Erik Satie - Works For Piano (Aldo Ciccolini, 1986) and Pièces Pour Guitare (Pierre Laniau, 1988). If you have ever wondered whether Satie's compositions, whom I have discussed elsewhere on the blog before, sounds different when performed on piano or guitar, I can now tell you that they do not.

Scarnella - Scarnella (1998). Immediately following the grand majesty of the Geraldine Fibbers and before the skronky confusion of Evangelista, Carla Bozulich and her then-husband Nels Cline made this maddeningly gnomic and seemingly self-contained album. It is quite beautiful at times, but it does not ever let the listener in.

Friday, September 27, 2013

Music Library: Saccharine Trust, Doug Sahm, Saint Vitus, The Saints, Sally Crewe, Sally Timms, The Salvage Brothers

Saccharine Trust - Paganicons (1981), Surviving You, Always (1984), Worldbroken (1985), We Became Snakes (1986), and Past Lives (1989). This is the great Joe Baiza's brilliant hardcore/fake jazz outfit who recorded for SST back in the 80s. Baiza was pals with Mike Watt and D. Boon and shared their love for avant-noise and free jazz, but took this to a more extreme place than the Minutemen. I think that Watt's friendship with Baiza and familiarity with Baiza's skronk-jazz style is what led him to start working with Nels Cline in the 90s, which is what eventually led to Cline joining Wilco and entering the general guitar god pantheon rather than just the pantheon of the few. As I will report when I get to Universal Congress Of, Baiza continued making some of the most interesting music under the SST punk umbrella. Of these Paganicons, Worldbroken, and Past Lives are all great (the latter two are live albums, but Worldbroken is full of original material), but Surviving You and especially We Became Snakes are flat-out stellar.

Doug Sahm - "Give Back The Key To My Heart" and "Village Girl." Two excellent Sahm songs, the former covered quite notably by Uncle Tupelo. I've covered Sahm in more detail elsewhere.

Saint Vitus - Saint Vitus (1984), Hallow's Victim (1985), The Walking Dead EP (1985), Born Too Late (1986), and Thirsty And Miserable EP (1987). Considering how much I like Scott "Wino" Weinrich's take on doom metal, I feel weird about not having two of his Saint Vitus albums. Saint Vitus was, of course, SST's flagship doom metal band, and the first two albums and EP feature their original vocalist Scott Reagers. They are pretty good, if a bit one-note, although the Walking Dead EP starts to bring the thunder. Starting with Born Too Late, though, possibly due to the addition of Wino, Saint Vitus nails down the Black Sabbath-on-quaaludes sound they were born to play. Thirsty and Miserable, featuring the titular Black Flag cover, is also excellent.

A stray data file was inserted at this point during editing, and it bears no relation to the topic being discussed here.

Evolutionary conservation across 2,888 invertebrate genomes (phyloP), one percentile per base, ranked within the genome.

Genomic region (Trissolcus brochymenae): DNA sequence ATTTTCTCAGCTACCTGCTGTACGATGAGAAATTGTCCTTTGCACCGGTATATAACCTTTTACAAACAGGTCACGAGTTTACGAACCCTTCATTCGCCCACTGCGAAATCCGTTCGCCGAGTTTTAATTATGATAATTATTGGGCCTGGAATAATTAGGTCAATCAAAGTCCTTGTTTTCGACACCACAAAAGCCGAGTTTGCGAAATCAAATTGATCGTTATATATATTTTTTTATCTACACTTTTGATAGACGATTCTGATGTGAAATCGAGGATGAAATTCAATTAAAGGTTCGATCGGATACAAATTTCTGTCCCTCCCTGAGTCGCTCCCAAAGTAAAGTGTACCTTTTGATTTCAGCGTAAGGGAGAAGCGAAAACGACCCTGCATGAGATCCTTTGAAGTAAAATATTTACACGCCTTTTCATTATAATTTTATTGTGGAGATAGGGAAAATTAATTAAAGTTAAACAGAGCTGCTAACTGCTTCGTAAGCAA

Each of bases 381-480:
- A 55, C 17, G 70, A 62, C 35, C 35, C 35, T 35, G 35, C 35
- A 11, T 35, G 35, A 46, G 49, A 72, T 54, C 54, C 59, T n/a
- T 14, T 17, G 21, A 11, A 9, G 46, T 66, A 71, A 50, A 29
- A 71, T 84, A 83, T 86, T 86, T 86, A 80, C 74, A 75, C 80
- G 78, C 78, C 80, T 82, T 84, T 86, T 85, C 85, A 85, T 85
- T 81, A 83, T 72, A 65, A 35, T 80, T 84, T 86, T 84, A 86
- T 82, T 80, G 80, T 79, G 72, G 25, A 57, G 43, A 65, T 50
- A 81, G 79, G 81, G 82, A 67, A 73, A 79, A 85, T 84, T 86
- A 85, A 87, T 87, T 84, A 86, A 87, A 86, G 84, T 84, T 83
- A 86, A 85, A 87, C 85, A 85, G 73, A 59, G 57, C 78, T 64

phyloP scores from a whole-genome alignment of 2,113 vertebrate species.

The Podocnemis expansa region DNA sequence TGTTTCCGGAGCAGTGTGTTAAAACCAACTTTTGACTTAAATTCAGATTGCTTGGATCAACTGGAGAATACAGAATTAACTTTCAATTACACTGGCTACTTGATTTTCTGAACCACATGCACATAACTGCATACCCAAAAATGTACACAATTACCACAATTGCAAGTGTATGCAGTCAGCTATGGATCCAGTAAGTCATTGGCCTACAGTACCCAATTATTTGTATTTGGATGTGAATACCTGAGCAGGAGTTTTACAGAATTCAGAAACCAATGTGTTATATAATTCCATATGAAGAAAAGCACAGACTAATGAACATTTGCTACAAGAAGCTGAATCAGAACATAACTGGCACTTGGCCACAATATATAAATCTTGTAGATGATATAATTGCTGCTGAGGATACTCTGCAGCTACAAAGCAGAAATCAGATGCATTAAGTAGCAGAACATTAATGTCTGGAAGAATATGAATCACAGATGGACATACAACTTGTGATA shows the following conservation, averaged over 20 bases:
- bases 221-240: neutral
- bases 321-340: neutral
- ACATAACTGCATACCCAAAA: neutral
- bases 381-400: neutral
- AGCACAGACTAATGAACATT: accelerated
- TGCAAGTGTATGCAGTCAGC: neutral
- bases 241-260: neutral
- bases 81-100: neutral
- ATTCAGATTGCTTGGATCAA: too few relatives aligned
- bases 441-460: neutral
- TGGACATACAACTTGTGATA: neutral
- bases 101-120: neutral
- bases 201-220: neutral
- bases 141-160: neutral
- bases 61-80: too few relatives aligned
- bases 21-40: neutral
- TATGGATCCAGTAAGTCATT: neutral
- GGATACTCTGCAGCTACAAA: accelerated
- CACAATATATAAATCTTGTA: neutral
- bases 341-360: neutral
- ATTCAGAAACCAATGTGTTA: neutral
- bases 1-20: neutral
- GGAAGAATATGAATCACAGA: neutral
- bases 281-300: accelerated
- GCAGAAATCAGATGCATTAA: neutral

The Saints - (I'm) Stranded (1977), Eternally Yours (1978), and Prehistoric Sounds (1978). One of the greatest of the first-wave punk bands, the Saints were unfortunately a bit isolated due to being Australian. All three of these albums are just magnificent, though, and show an unusual musical progression. (I'm) Stranded is a first-rate blast of pop hooks and chainsaw guitars, Eternally Yours adds horns and some R&B swing to the rhythm, and Prehistoric Sounds builds on this to the point that it  sounds more like the Rolling Stones than the Stones sounded in 1978 and very little like the work of a band that was trafficking in punk symbolism the prior year. The live bonus tracks on Prehistoric Sounds show that the Saints were still punk as shit live, though.

Sally Crewe and the Sudden Moves - Drive It Like You Stole It (2003), Shortly After Take-Off (2005), Your Nearest Exit May Be Behind You (2008), Transmit/Receive EP (2011), and "Making Plans For Nigel." The great Sally Crewe plays perfect minimalist power-pop trio gems with all the hooks of a Joe Jackson or Nick Lowe. She's an Austin institution, but she's due for more. Considering how ridiculously catchy her songs are, how energetic and solid her band is, and how much overall delight her music brings, it's a mystery and a crime that she has not been embraced more on the national level by the indie-rock press. My buddy Matt is her current bassist, but since Matt doesn't tour, she usually hits the road with a significant figure like Tommy Keene or Doug Gilliard on bass. I don't think I can emphasize enough that all of these albums are excellent. I like the more recent ones a little bit more, but it's not because they're significantly better, but because I just find myself rocking out more to them.

Sally Timms - Soundtrack To Hangahar (as Sally Smmit And Her Musicians, 1980) and Cowboy Sally's Twilight Laments for Lost Buckaroos (1999). Another tiny English blonde lady who now lives in the US named Sally, Ms. Timms is one of the many frontpeople for the Mekons. The earlier album here is all experimental electronica, though, and I do not much enjoy it. The latter album is a dreamy alt-country covers album, and it is lovely. Neither of these, though, have the ragged glory of the Mekons.